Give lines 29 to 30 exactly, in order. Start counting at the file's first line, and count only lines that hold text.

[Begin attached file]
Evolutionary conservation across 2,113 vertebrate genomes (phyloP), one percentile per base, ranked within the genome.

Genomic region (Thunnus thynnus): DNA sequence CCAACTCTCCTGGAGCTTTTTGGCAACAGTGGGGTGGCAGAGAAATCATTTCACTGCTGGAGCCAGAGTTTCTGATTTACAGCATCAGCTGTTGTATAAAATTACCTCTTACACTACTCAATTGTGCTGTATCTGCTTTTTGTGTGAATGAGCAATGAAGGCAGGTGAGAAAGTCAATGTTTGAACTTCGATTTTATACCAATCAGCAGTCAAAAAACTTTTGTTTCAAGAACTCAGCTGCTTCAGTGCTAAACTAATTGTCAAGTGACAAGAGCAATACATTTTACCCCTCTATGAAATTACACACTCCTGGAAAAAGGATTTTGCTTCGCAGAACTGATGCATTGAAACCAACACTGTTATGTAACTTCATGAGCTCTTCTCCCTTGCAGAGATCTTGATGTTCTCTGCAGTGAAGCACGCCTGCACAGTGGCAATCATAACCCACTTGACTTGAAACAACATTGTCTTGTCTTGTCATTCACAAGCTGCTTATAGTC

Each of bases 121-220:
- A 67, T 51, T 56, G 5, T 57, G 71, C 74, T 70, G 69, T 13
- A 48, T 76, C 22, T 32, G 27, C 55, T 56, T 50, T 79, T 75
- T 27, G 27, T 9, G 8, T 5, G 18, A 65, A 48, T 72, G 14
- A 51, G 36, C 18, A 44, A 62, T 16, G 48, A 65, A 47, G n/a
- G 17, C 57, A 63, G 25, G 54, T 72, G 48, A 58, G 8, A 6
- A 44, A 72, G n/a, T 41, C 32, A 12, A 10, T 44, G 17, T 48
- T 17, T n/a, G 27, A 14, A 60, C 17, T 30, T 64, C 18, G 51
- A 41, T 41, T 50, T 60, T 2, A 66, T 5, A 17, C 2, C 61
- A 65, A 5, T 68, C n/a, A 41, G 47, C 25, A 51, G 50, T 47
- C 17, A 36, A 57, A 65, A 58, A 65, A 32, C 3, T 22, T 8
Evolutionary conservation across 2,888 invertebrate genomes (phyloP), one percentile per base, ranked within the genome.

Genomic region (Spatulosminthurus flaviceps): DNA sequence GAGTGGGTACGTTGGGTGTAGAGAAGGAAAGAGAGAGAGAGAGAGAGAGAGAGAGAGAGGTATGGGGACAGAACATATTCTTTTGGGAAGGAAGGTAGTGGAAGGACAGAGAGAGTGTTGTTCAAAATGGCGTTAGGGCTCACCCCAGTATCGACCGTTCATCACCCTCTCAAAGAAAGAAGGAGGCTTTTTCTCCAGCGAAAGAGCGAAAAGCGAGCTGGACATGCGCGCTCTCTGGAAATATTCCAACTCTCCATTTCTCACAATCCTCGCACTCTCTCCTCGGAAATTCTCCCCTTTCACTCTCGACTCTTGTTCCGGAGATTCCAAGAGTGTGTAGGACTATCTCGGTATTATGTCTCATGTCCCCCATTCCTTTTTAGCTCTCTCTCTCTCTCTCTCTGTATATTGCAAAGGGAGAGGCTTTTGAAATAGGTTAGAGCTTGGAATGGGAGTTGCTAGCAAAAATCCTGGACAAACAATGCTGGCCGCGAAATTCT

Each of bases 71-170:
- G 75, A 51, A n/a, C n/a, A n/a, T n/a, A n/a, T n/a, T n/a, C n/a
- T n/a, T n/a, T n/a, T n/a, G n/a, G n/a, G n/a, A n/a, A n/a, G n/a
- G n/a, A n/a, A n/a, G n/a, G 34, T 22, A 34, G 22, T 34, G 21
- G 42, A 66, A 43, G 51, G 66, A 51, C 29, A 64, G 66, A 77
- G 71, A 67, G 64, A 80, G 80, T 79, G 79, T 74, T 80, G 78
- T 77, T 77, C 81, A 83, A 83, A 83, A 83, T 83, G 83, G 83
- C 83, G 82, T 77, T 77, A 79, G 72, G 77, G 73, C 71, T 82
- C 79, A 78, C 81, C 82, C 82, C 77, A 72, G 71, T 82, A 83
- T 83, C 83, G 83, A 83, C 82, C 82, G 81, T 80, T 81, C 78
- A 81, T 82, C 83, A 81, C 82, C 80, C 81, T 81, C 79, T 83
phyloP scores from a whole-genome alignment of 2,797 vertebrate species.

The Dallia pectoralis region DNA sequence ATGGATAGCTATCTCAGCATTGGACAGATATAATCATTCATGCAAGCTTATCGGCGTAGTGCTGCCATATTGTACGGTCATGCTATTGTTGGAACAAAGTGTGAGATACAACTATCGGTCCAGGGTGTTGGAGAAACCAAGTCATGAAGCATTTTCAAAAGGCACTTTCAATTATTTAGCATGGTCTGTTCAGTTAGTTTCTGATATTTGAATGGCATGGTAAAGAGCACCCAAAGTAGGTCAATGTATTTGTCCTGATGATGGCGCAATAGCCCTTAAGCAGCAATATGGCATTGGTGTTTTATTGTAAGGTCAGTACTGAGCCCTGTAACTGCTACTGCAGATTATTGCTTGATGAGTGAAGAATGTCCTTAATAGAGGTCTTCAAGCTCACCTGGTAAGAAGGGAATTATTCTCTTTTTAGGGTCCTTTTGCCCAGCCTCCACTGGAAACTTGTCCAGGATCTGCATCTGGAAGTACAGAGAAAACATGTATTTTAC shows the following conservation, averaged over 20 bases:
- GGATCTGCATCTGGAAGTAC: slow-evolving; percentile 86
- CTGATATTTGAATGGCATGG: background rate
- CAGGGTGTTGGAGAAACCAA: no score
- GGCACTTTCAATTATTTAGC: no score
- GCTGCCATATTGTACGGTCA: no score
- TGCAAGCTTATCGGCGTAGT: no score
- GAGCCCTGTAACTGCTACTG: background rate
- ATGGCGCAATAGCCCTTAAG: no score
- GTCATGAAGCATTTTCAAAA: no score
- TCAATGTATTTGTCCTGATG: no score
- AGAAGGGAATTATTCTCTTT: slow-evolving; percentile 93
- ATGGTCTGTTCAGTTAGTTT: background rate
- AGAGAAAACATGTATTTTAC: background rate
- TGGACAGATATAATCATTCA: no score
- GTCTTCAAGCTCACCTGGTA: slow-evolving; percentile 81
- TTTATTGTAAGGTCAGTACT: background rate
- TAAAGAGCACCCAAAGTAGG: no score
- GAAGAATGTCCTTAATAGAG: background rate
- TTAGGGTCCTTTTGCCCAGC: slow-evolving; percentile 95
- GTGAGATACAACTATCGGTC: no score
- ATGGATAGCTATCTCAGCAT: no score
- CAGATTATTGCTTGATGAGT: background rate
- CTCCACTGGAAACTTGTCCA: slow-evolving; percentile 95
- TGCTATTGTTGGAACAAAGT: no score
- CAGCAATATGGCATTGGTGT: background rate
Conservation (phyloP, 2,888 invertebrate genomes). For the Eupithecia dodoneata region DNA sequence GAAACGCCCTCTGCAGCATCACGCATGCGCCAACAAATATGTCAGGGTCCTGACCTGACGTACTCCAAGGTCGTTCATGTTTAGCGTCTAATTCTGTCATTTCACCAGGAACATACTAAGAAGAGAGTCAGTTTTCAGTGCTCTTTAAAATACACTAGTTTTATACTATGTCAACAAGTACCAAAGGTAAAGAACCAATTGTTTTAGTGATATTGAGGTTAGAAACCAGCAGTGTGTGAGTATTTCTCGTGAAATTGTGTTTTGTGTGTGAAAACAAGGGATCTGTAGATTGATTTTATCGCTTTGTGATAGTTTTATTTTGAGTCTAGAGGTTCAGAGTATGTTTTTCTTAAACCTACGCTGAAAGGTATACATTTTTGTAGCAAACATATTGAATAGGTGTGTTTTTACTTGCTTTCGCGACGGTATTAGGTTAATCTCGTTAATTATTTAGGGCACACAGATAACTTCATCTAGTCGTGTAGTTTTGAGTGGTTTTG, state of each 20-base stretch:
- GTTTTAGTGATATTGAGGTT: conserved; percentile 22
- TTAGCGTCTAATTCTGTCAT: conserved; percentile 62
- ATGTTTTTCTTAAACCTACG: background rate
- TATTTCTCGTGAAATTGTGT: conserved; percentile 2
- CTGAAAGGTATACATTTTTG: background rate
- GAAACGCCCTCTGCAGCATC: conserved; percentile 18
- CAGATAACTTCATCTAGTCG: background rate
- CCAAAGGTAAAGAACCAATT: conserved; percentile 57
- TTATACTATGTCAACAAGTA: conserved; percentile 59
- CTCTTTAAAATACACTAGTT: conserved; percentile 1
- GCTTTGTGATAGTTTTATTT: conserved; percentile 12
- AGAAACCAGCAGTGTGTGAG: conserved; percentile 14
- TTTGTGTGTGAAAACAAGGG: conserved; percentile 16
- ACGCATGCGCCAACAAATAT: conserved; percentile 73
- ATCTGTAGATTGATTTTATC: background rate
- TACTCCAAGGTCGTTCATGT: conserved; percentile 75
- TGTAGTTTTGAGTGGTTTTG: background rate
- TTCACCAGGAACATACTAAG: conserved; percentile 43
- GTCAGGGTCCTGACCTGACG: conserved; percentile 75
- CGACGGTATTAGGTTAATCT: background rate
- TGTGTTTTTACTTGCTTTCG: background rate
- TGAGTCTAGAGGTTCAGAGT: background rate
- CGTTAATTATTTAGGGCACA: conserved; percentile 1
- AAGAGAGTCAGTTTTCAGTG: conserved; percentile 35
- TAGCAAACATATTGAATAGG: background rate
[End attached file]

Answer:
- GGATCTGCATCTGGAAGTAC: slow-evolving; percentile 86
- CTGATATTTGAATGGCATGG: background rate